The definitive summary of my early work on noise cancellers: Six easily-constructed circuits that can improve the SNR of bright-field laser measurements by as much as 70 dB at low frequency and 40 dB out to 10 MHz. Bright field measurements at the shot noise limit become much easier.
The circuits are simple to construct (as simple as 1 dual op amp and 3 jellybean transistors), so anyone who can handle a soldering iron can improve the quality of his laser measurements enormously. Detailed applications advice is provided.
A word of caution: these circuits are easy to build but fairly hard to improve. Even if you want some custom tweaks, build the circuit as described, test it, and then change it around. You will have to add the usual 0.1 μF bypass caps on the supplies, and replace the discontinued Analog Devices MAT04 matched quad with the MAT14, but no other changes are necessary. Use ground plane construction, e.g. dead bug on a piece of Cu-clad FR4, or perf board style on a Vector 8007 protoboard, use nice quiet power supplies and/or capacitance multipliers, and don't put the photodiodes on cables. Bring the beams to them, instead.
Other important points: put a polarizer right at the laser to eliminate the spontaneous emission in the orthogonal polarization state, since it doesn't split the same way as the laser light, causing imbalance in the subtraction; and whatever you do, don't vignette the beams after splitting them.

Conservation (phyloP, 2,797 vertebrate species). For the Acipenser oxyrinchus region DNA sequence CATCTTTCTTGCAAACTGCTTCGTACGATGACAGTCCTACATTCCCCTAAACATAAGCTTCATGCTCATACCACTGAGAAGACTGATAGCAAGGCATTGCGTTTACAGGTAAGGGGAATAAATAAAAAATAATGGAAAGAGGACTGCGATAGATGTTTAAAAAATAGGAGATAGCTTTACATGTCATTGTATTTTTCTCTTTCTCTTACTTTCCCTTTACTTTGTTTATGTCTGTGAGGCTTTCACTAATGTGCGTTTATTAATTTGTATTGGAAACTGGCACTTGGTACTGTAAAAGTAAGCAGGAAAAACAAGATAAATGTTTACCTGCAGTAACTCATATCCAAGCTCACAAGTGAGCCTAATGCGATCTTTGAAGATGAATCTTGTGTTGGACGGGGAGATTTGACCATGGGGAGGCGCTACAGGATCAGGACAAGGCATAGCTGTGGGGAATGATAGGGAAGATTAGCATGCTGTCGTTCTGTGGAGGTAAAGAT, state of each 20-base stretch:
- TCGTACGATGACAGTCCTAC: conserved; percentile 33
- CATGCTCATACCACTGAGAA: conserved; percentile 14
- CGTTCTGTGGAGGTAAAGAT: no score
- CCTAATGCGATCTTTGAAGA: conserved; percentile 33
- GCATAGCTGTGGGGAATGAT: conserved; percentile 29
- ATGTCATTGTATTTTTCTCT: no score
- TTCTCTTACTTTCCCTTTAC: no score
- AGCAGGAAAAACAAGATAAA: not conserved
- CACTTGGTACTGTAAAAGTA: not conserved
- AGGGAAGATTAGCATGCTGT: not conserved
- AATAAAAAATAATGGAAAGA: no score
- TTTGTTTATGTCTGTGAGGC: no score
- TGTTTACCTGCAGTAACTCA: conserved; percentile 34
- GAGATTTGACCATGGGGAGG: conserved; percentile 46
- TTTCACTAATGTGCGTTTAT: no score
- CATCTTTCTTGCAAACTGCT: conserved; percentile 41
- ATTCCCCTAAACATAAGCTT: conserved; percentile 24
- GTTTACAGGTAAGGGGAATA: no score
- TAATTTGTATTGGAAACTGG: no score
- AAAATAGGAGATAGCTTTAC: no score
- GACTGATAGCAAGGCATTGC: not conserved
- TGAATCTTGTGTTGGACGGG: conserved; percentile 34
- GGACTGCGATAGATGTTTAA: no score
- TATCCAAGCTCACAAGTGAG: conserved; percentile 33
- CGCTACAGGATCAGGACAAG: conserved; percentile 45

(Applied Optics 36, 4 pp 903-920 [1 February 1997]).
In my consulting work, I've extended laser noise canceller technology out to higher speeds (10-100 MHz) and wider photocurrent ranges.
(Kurt L. Haller&Philip C. D. Hobbs)
Use of the log ratio version of the laser noise canceller to achieve 10-6 absorption sensitivity in current-tunable diode laser spectroscopy, even when the laser power changes by 30% over a scan. This is shown by the pictures at right. Using the well studied rovibrational spectrum of molecular iodine allowed us a simple demonstration system for a widely applicable technique, subsequently used in many instruments.
(Proc SPIE 1435, pp. 298-309 )
Popular article on the laser noise canceller, from Optics&Photonics News, April 1991. An updated and somewhat chattier version of the SPIE paper below, with more discussion of applications. (Optics & Photonics News 2 4, pp. 17-23 [April 1991])